Unraveling the first human genome took 13 years and $3 billion. Within the next five years, scientists aim to have that down to about 90 seconds--and $1,000. In the meantime, if you're willing to share, George Church will sequence your DNA for free.
Church is a Harvard genetics professor and a founder of the Personal Genome Project (PGP), which hopes to make personal genomes as accessible and useful as personal computers. He wants folks to offer up DNA for a massive public database that researchers, physicians, and private companies alike will use to test hypotheses and study genetic patterns. "The intention is to take a safe route to a valuable resource," Church says. In a decade, he thinks, we'll be talking about our DNA the way we discuss cholesterol levels.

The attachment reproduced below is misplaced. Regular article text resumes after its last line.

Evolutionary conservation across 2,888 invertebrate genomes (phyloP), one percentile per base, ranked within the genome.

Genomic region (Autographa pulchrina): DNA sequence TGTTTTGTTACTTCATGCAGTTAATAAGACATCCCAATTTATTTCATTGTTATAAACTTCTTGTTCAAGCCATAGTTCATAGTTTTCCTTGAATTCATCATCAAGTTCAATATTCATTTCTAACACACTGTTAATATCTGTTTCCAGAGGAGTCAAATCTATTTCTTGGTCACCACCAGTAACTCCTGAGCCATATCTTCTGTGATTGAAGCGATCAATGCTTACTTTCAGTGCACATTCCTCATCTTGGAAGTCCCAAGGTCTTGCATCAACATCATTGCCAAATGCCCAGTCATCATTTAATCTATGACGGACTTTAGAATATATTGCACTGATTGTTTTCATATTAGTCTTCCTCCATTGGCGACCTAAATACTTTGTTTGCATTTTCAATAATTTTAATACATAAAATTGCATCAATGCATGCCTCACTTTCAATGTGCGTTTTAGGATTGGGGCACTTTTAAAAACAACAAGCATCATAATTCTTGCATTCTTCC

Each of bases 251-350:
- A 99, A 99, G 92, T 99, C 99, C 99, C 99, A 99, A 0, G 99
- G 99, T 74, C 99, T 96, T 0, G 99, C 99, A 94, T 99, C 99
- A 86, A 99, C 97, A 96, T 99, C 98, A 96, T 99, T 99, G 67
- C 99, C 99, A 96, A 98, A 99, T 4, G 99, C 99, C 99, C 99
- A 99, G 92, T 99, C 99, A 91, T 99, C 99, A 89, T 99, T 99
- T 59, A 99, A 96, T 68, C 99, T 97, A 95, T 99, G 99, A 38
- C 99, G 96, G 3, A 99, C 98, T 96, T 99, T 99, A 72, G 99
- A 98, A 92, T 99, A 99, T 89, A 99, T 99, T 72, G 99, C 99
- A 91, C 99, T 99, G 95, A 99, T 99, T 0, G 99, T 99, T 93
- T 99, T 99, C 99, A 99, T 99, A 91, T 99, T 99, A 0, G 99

Proponents of the PGP believe it could have a dramatic impact on the field of personalized medicine, where customized drugs will be tailored to each person's unique genetic code. But understanding the function of any one gene is a lot easier if you can see how it behaves across a large population. Publishing your own personal bio tell-all could have implications from the predictable (denial of medical insurance) to the fantastic (being framed for a crime with synthetic DNA). But as a founding member of the Human Genome Project, Church believes a public database is the only way to go. "It would be irresponsible to promise anonymity," he says. "Everyone is going to be using this information. The data will get out."